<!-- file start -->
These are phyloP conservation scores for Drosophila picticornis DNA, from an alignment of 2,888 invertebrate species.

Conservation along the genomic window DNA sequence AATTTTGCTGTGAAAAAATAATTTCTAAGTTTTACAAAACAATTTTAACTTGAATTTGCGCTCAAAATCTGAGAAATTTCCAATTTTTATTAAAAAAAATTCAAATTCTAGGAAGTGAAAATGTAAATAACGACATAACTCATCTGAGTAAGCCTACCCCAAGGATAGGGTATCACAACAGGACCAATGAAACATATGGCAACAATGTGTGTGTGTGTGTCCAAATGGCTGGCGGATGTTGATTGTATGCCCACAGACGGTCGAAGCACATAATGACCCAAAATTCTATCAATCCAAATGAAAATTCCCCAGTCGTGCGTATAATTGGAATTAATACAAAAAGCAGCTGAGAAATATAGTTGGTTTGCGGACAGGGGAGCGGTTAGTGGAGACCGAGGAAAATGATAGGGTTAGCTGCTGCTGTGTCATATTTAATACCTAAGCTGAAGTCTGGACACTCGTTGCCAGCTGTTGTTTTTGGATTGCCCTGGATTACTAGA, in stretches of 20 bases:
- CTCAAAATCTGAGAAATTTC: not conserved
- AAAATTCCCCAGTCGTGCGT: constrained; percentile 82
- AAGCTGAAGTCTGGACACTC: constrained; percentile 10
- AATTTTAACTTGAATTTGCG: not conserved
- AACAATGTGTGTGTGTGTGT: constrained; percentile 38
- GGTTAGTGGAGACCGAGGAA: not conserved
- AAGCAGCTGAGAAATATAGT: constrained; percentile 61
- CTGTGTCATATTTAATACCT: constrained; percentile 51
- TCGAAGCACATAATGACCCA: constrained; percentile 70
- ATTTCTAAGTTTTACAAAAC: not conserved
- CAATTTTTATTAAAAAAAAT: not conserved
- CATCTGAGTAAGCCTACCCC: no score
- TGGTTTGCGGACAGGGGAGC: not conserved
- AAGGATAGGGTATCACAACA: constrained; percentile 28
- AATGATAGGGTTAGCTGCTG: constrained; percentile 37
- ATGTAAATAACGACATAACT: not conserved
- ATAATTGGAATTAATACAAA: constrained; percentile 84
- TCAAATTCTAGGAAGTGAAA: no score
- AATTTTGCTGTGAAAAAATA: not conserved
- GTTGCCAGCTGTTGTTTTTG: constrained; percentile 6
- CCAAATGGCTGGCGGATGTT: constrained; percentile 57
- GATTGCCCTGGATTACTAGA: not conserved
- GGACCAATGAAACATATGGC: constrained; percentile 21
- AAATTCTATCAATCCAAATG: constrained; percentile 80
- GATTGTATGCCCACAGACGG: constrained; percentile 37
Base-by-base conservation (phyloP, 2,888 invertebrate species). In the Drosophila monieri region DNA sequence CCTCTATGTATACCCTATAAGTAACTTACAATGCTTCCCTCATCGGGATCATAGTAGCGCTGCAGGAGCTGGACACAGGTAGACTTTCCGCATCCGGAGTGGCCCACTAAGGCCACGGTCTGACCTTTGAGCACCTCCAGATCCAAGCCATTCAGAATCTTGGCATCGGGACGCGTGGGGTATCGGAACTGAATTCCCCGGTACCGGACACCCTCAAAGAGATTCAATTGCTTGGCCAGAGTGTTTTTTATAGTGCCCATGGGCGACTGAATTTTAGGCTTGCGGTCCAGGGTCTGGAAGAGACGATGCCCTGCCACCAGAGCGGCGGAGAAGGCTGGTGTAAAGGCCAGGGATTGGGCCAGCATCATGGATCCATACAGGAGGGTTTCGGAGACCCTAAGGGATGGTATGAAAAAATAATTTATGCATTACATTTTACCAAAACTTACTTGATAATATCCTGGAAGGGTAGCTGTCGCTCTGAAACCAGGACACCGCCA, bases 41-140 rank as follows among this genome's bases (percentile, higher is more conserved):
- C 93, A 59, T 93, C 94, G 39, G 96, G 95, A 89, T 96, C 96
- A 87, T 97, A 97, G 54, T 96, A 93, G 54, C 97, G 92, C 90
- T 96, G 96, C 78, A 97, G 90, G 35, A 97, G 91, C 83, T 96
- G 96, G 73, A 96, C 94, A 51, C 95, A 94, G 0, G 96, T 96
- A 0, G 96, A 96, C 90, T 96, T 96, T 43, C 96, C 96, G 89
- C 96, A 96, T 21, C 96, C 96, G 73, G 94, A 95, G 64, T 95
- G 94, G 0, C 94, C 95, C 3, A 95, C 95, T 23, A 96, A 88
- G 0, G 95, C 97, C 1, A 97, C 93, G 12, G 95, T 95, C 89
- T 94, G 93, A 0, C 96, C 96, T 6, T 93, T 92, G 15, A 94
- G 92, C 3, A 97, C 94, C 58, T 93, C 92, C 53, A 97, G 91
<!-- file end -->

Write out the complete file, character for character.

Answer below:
These are phyloP conservation scores for Drosophila picticornis DNA, from an alignment of 2,888 invertebrate species.

Conservation along the genomic window DNA sequence AATTTTGCTGTGAAAAAATAATTTCTAAGTTTTACAAAACAATTTTAACTTGAATTTGCGCTCAAAATCTGAGAAATTTCCAATTTTTATTAAAAAAAATTCAAATTCTAGGAAGTGAAAATGTAAATAACGACATAACTCATCTGAGTAAGCCTACCCCAAGGATAGGGTATCACAACAGGACCAATGAAACATATGGCAACAATGTGTGTGTGTGTGTCCAAATGGCTGGCGGATGTTGATTGTATGCCCACAGACGGTCGAAGCACATAATGACCCAAAATTCTATCAATCCAAATGAAAATTCCCCAGTCGTGCGTATAATTGGAATTAATACAAAAAGCAGCTGAGAAATATAGTTGGTTTGCGGACAGGGGAGCGGTTAGTGGAGACCGAGGAAAATGATAGGGTTAGCTGCTGCTGTGTCATATTTAATACCTAAGCTGAAGTCTGGACACTCGTTGCCAGCTGTTGTTTTTGGATTGCCCTGGATTACTAGA, in stretches of 20 bases:
- CTCAAAATCTGAGAAATTTC: not conserved
- AAAATTCCCCAGTCGTGCGT: constrained; percentile 82
- AAGCTGAAGTCTGGACACTC: constrained; percentile 10
- AATTTTAACTTGAATTTGCG: not conserved
- AACAATGTGTGTGTGTGTGT: constrained; percentile 38
- GGTTAGTGGAGACCGAGGAA: not conserved
- AAGCAGCTGAGAAATATAGT: constrained; percentile 61
- CTGTGTCATATTTAATACCT: constrained; percentile 51
- TCGAAGCACATAATGACCCA: constrained; percentile 70
- ATTTCTAAGTTTTACAAAAC: not conserved
- CAATTTTTATTAAAAAAAAT: not conserved
- CATCTGAGTAAGCCTACCCC: no score
- TGGTTTGCGGACAGGGGAGC: not conserved
- AAGGATAGGGTATCACAACA: constrained; percentile 28
- AATGATAGGGTTAGCTGCTG: constrained; percentile 37
- ATGTAAATAACGACATAACT: not conserved
- ATAATTGGAATTAATACAAA: constrained; percentile 84
- TCAAATTCTAGGAAGTGAAA: no score
- AATTTTGCTGTGAAAAAATA: not conserved
- GTTGCCAGCTGTTGTTTTTG: constrained; percentile 6
- CCAAATGGCTGGCGGATGTT: constrained; percentile 57
- GATTGCCCTGGATTACTAGA: not conserved
- GGACCAATGAAACATATGGC: constrained; percentile 21
- AAATTCTATCAATCCAAATG: constrained; percentile 80
- GATTGTATGCCCACAGACGG: constrained; percentile 37
Base-by-base conservation (phyloP, 2,888 invertebrate species). In the Drosophila monieri region DNA sequence CCTCTATGTATACCCTATAAGTAACTTACAATGCTTCCCTCATCGGGATCATAGTAGCGCTGCAGGAGCTGGACACAGGTAGACTTTCCGCATCCGGAGTGGCCCACTAAGGCCACGGTCTGACCTTTGAGCACCTCCAGATCCAAGCCATTCAGAATCTTGGCATCGGGACGCGTGGGGTATCGGAACTGAATTCCCCGGTACCGGACACCCTCAAAGAGATTCAATTGCTTGGCCAGAGTGTTTTTTATAGTGCCCATGGGCGACTGAATTTTAGGCTTGCGGTCCAGGGTCTGGAAGAGACGATGCCCTGCCACCAGAGCGGCGGAGAAGGCTGGTGTAAAGGCCAGGGATTGGGCCAGCATCATGGATCCATACAGGAGGGTTTCGGAGACCCTAAGGGATGGTATGAAAAAATAATTTATGCATTACATTTTACCAAAACTTACTTGATAATATCCTGGAAGGGTAGCTGTCGCTCTGAAACCAGGACACCGCCA, bases 41-140 rank as follows among this genome's bases (percentile, higher is more conserved):
- C 93, A 59, T 93, C 94, G 39, G 96, G 95, A 89, T 96, C 96
- A 87, T 97, A 97, G 54, T 96, A 93, G 54, C 97, G 92, C 90
- T 96, G 96, C 78, A 97, G 90, G 35, A 97, G 91, C 83, T 96
- G 96, G 73, A 96, C 94, A 51, C 95, A 94, G 0, G 96, T 96
- A 0, G 96, A 96, C 90, T 96, T 96, T 43, C 96, C 96, G 89
- C 96, A 96, T 21, C 96, C 96, G 73, G 94, A 95, G 64, T 95
- G 94, G 0, C 94, C 95, C 3, A 95, C 95, T 23, A 96, A 88
- G 0, G 95, C 97, C 1, A 97, C 93, G 12, G 95, T 95, C 89
- T 94, G 93, A 0, C 96, C 96, T 6, T 93, T 92, G 15, A 94
- G 92, C 3, A 97, C 94, C 58, T 93, C 92, C 53, A 97, G 91